One of the reasons that overanalysis doesn’t help too much for launching products or services is because of the uncertain nature of our world. We want certainty that things will work before making a decision, but the reality is that it’s a game of probabilities. Most of the times even the probabilities are just approximations.
Jason Fried has a great article about applying this idea to product design:
There’s really only one real way to get as close to certain as possible. That’s to build the actual thing and make it actually available for anyone to try, use, and buy. Real usage on real things on real days during the course of real work is the only way to validate anything. And even then, it’s barely validation since there are so many other variables at play. Timing, marketing, pricing, messaging, etc.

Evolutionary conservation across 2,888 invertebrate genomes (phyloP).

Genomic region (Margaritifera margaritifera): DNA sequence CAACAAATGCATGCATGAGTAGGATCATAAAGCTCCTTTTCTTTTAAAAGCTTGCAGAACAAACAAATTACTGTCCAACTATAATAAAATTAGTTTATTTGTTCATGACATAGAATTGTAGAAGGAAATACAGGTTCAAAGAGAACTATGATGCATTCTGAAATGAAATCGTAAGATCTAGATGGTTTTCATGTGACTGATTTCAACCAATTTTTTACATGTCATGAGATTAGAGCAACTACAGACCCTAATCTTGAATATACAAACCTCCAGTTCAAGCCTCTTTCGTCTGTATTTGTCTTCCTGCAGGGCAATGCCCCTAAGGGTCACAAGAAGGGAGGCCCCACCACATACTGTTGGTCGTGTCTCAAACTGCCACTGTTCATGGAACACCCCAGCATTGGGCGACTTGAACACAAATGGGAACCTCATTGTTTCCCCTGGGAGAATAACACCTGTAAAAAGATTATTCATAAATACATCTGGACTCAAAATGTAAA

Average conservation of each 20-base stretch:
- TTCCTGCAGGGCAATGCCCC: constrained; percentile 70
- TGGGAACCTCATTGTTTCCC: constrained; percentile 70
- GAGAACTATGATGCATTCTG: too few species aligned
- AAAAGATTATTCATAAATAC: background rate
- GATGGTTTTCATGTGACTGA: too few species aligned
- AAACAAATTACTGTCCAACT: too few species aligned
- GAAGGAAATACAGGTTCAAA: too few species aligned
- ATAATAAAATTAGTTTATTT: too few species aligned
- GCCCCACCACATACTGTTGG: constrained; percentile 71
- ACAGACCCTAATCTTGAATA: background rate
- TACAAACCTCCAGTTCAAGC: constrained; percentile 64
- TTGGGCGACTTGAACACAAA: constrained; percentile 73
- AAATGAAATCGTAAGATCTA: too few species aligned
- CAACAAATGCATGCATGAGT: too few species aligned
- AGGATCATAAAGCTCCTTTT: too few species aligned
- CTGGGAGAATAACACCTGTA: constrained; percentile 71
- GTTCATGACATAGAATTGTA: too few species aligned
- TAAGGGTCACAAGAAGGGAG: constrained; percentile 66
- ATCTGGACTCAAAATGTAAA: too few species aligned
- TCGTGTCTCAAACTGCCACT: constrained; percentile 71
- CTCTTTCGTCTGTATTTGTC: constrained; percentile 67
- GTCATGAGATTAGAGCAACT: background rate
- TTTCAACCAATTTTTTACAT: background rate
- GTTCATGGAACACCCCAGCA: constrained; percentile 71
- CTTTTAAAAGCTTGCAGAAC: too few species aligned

You can’t validate something that doesn’t exist. You can’t validate an idea. You can’t validate someone’s guess. You can’t validate an abstraction. You can’t validate a sketch, or a wireframe, or an MVP that isn’t the actual product.